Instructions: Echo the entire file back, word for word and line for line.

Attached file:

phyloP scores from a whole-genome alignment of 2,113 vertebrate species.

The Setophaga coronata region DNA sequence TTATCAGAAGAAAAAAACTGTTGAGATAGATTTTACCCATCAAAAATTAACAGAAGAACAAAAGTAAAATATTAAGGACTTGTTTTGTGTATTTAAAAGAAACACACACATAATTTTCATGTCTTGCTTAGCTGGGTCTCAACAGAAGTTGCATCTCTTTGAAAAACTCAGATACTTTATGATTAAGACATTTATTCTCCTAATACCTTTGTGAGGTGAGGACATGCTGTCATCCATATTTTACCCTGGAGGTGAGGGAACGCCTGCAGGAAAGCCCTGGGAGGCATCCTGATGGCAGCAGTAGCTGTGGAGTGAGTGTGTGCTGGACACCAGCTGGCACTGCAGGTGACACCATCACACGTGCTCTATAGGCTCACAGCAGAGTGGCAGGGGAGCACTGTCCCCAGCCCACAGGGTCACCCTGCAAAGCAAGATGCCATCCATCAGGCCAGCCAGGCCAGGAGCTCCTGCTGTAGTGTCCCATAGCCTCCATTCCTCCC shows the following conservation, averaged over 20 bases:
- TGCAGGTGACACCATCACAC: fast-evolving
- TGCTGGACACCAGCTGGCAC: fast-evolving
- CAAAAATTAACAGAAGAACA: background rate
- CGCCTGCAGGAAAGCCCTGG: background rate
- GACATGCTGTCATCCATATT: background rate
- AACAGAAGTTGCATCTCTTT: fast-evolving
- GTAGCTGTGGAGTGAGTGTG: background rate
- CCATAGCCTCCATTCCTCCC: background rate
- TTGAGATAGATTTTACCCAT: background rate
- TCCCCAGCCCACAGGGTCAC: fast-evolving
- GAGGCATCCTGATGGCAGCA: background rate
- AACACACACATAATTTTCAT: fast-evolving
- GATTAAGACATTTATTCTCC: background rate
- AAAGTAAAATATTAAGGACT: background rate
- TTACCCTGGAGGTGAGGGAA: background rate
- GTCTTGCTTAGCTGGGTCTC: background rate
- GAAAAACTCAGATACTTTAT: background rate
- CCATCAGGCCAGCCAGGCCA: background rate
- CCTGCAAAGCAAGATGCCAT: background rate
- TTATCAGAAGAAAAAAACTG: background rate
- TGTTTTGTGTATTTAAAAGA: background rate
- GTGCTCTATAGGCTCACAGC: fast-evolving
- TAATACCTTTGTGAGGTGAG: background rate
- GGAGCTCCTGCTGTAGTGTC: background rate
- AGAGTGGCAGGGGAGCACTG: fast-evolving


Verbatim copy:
phyloP scores from a whole-genome alignment of 2,113 vertebrate species.

The Setophaga coronata region DNA sequence TTATCAGAAGAAAAAAACTGTTGAGATAGATTTTACCCATCAAAAATTAACAGAAGAACAAAAGTAAAATATTAAGGACTTGTTTTGTGTATTTAAAAGAAACACACACATAATTTTCATGTCTTGCTTAGCTGGGTCTCAACAGAAGTTGCATCTCTTTGAAAAACTCAGATACTTTATGATTAAGACATTTATTCTCCTAATACCTTTGTGAGGTGAGGACATGCTGTCATCCATATTTTACCCTGGAGGTGAGGGAACGCCTGCAGGAAAGCCCTGGGAGGCATCCTGATGGCAGCAGTAGCTGTGGAGTGAGTGTGTGCTGGACACCAGCTGGCACTGCAGGTGACACCATCACACGTGCTCTATAGGCTCACAGCAGAGTGGCAGGGGAGCACTGTCCCCAGCCCACAGGGTCACCCTGCAAAGCAAGATGCCATCCATCAGGCCAGCCAGGCCAGGAGCTCCTGCTGTAGTGTCCCATAGCCTCCATTCCTCCC shows the following conservation, averaged over 20 bases:
- TGCAGGTGACACCATCACAC: fast-evolving
- TGCTGGACACCAGCTGGCAC: fast-evolving
- CAAAAATTAACAGAAGAACA: background rate
- CGCCTGCAGGAAAGCCCTGG: background rate
- GACATGCTGTCATCCATATT: background rate
- AACAGAAGTTGCATCTCTTT: fast-evolving
- GTAGCTGTGGAGTGAGTGTG: background rate
- CCATAGCCTCCATTCCTCCC: background rate
- TTGAGATAGATTTTACCCAT: background rate
- TCCCCAGCCCACAGGGTCAC: fast-evolving
- GAGGCATCCTGATGGCAGCA: background rate
- AACACACACATAATTTTCAT: fast-evolving
- GATTAAGACATTTATTCTCC: background rate
- AAAGTAAAATATTAAGGACT: background rate
- TTACCCTGGAGGTGAGGGAA: background rate
- GTCTTGCTTAGCTGGGTCTC: background rate
- GAAAAACTCAGATACTTTAT: background rate
- CCATCAGGCCAGCCAGGCCA: background rate
- CCTGCAAAGCAAGATGCCAT: background rate
- TTATCAGAAGAAAAAAACTG: background rate
- TGTTTTGTGTATTTAAAAGA: background rate
- GTGCTCTATAGGCTCACAGC: fast-evolving
- TAATACCTTTGTGAGGTGAG: background rate
- GGAGCTCCTGCTGTAGTGTC: background rate
- AGAGTGGCAGGGGAGCACTG: fast-evolving